2012 Harvey E. Beech Outstanding Alumni Award
Keith A. Sutton ’92
Keith has made some tough decisions during his tenure on the Wake County School Board, decisions made under pressure in a sometimes hostile environment that affect about 150,000 students and their families. He learned how to apply disciplined reasoning and accept consequences when, as a student at UNC, he grappled with whether to quit the football team.
“Growing up, as a male involved in sports, you’re told, ‘You don’t cry, and you don’t quit,’ ” Keith said. “Leaving the football team was the first time in my life I’d quit anything.”
But as a walk-on who participated in physically demanding morning and afternoon workouts, with barely enough time to squeeze in classes, much less studying, he had to choose between excelling academically and indulging in athletics as a good but not great player. He took stock, called his mom, and said goodbye to his teammates.
“Sometimes you have to cut your losses,” he said. “Sometimes quitting is simply moving forward.”
Surviving and thriving after making decisions that go against convention has strengthened Keith’s leadership abilities. He has devoted his career to being an advocate for equality, fairness and empowerment for historically disadvantaged people. By day, he works as a victim advocate liaison for the Governor’s Crime Commission. In 2009, he was appointed to the Wake County school board to fill the remaining two years of an unexpired term, then won his own seat in the 2011 general election by 81 percent of the popular vote. He was elected vice chair by the rest of the board.
His resume includes a stint as director of Common Ground in Rocky Mount, where he worked to improve race and community relations. He served as executive director of the state chapter of the NAACP, and he founded the Triangle Urban League where, as its president and CEO, he gave a voice to those who couldn’t advocate for themselves.
In 2008, Keith joined Gov. Bev Perdue’s campaign as outreach coordinator and went on to serve as deputy director of the coordinated campaign for the N.C. Democratic Party. For a while, he was the legislative affairs manager for the N.C. Department of Juvenile Justice and Delinquency Prevention.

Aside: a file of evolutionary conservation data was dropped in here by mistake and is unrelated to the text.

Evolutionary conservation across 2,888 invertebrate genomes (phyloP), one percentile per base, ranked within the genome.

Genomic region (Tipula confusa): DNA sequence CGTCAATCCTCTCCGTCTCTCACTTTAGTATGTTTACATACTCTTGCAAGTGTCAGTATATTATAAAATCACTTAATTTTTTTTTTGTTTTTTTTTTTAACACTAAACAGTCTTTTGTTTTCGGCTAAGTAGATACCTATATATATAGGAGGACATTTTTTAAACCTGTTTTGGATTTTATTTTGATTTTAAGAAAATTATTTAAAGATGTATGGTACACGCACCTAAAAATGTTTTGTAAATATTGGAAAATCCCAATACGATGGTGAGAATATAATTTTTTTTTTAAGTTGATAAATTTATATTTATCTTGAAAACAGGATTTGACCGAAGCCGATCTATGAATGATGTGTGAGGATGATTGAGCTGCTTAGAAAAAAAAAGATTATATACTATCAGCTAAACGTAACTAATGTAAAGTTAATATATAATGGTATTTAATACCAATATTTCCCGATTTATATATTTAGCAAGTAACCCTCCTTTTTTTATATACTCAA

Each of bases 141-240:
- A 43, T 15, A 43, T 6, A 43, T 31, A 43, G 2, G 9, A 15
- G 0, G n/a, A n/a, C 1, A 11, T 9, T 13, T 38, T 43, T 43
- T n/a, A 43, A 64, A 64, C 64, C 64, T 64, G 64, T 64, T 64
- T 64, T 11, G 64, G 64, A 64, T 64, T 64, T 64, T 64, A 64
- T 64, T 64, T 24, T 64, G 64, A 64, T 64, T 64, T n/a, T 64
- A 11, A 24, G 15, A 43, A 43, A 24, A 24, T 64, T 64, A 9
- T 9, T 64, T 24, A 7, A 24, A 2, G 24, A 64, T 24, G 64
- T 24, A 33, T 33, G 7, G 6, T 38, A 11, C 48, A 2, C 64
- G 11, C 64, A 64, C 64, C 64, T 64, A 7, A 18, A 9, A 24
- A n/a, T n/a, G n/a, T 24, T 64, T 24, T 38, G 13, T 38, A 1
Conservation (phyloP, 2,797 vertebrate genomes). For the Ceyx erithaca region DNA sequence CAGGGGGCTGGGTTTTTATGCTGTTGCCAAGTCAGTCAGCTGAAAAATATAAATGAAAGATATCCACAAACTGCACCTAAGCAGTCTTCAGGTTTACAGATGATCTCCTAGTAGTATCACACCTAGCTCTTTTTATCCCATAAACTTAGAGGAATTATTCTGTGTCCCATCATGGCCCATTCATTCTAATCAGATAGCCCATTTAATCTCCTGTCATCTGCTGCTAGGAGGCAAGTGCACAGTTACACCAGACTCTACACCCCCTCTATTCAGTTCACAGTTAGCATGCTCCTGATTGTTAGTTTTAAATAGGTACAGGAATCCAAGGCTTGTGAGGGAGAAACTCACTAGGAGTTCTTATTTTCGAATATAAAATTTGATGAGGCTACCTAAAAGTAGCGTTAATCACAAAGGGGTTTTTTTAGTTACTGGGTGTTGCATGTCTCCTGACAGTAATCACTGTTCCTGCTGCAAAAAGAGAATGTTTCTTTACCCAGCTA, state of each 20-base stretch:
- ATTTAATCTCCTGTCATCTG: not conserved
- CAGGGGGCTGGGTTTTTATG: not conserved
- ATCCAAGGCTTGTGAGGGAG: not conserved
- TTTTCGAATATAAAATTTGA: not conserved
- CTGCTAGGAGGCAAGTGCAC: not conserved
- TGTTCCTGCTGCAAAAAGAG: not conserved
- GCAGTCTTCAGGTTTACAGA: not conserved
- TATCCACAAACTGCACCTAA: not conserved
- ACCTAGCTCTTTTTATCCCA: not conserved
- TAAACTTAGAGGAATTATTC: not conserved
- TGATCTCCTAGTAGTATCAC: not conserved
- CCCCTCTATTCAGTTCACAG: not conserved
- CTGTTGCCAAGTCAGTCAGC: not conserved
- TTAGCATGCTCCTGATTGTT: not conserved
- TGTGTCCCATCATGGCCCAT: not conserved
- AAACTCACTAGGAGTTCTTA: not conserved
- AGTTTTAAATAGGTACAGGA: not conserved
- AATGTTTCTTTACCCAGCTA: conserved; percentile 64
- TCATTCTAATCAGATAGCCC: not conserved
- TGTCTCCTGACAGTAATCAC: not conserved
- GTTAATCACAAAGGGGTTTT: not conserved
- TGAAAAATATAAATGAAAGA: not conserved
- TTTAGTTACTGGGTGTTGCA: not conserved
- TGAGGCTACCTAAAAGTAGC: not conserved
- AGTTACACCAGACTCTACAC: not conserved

With every leadership role he distinguished himself. In recent years, Keith has received the N.C. NAACP’s Political Trailblazers Award for his outstanding service by an elected official. He was recognized with the Good Brother Award by the Wake County National Congress of Black Women for being “a 21st-century African-American trailblazer.” The Iota Iota chapter of Omega Psi Phi named him its Citizen of the Year, and the Eta Sigma chapter of Phi Beta Sigma honored him with its Social Action Award.
Keith moves easily between hanging out with former neighbors in Rocky Mount, where he grew up, to sitting down to dinner with the governor and other high officials. UNC instilled in him the confidence to negotiate in the boardroom and navigate the halls of the legislature.
“UNC had people from all walks of life,” he said. “It mirrored society and prepared me to work in diverse settings and to move in and out of different circles.”
Keith is the proud father of two daughters and lives his life to make sure they are equally proud of him. He juggles his various responsibilities, often under fire, all the while keeping a positive attitude. His parents modeled the value of helping those less fortunate than themselves. His mother was a public school teacher for more than 30 years. His father was director of financial aid at Edgecombe Community College. Keith considers Julius Peppers’ ’02 most recent contribution to the Light on the Hill Scholarship fund a “classy move” and would like to lift that up so that students who receive scholarships understand they are “standing on the shoulders” of alumni like Peppers.
“Education and access to the opportunity to get a good education is the biggest equalizer for minority kids,” Keith said.
On the school board, Keith has stood firm on retaining the school system’s diversity policy, becoming embroiled in a national conversation. He listened to other perspectives and kept the dialogue going across differences to work effectively with other board members, even when his position was in the minority.
“Each one of my experiences prepared me for this time,” he said. “Something lies ahead, and this is probably another step preparing me for whatever comes next.”